photo: Tashi Rabgey

Tashi Rabgey

Research Professor of International Affairs
Suite 503
Address: Elliott School of International Affairs
1957 E Street, N.W.
Phone: 202-994-7484

Areas of Expertise

State theory and legal pluralism; international legal theory and territorial politics; Chinese constitutionalism and nationality law; public policy and governance in Tibet; Sino-Tibetan relations, Greater China


Tashi Rabgey is a Research Professor of International Affairs at the Elliott School, specializing in contemporary Tibet and Sino-Tibetan affairs. Her fields of study include political and legal anthropology, international legal theory, contemporary Tibetan studies and comparative Chinese law. Through interdisciplinary research initiatives she has led on public policy and governance in Tibet, Professor Rabgey's work has enabled the development of new inquiries into the institutional structure and process of China's policymaking in Tibet.

Her current writing projects focus on recent developments in China's nationality law and policy, the effects of sovereignty and Tibetan legal recognition in post-democratization Taiwan, and emergent discourses of liberal multiculturalism in the modern Chinese state. She is currently also developing a research project on legal pluralism, multi-level governance and state restructuring and rescaling in comparative plurinational and multinational contexts.

Before joining the Elliott School, Professor Rabgey was a faculty member of the University of Virginia East Asia Center where she was co-director of the University of Virginia Tibet Center, a leading academic center for the study of modern Tibet. She held a lectureship in Contemporary Tibetan Studies and taught in comparative politics and global development studies. Over the past fifteen years, she has also been working in the nonprofit sector through Machik, an organization she co-founded that works to provide educational opportunities for Tibetan communities inside Tibet.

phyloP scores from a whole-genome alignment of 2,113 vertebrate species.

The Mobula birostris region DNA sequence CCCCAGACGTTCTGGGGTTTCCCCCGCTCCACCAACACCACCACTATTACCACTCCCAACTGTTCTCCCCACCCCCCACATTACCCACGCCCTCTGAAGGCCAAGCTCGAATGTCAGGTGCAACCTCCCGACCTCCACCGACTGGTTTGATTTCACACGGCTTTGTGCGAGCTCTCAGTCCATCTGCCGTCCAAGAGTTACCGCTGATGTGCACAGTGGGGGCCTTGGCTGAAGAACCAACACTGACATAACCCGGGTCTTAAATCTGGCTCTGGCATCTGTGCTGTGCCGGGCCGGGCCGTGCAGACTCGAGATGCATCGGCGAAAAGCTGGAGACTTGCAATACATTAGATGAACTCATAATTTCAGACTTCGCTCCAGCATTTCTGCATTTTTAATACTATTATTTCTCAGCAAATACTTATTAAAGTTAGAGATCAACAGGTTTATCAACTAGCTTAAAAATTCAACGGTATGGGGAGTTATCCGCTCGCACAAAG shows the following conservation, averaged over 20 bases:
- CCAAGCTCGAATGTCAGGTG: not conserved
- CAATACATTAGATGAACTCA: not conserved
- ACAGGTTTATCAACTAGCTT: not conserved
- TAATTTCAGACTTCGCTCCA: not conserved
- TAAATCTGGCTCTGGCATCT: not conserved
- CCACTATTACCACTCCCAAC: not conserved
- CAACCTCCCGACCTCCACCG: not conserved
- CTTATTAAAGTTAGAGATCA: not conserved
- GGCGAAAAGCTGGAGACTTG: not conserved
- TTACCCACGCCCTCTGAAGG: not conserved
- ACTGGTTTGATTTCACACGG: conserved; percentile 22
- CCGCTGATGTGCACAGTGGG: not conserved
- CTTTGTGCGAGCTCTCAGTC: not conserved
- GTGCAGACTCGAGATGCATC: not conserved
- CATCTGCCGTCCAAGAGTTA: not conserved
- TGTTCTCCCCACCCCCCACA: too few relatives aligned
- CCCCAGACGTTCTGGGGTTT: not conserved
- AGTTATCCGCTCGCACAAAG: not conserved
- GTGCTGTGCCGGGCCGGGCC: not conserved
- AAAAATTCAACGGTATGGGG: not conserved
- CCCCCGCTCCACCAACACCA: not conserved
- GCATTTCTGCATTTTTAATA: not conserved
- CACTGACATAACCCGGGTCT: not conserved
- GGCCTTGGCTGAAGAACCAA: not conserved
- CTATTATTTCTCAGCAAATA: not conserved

She holds a Ph.D. from Harvard University specializing in political and legal anthropology, as well as law degrees from Oxford and Cambridge where she studied as a Rhodes scholar. Following her Master of Law (LL.M.) specializing in public international law, she pursued advanced studies in comparative Chinese law at the Center for Asian Legal Studies at Faculty of Law of University of British Columbia. She is currently a Fellow in the Public Intellectuals Program of the National Committee on US-China Relations.


Ph.D., Harvard University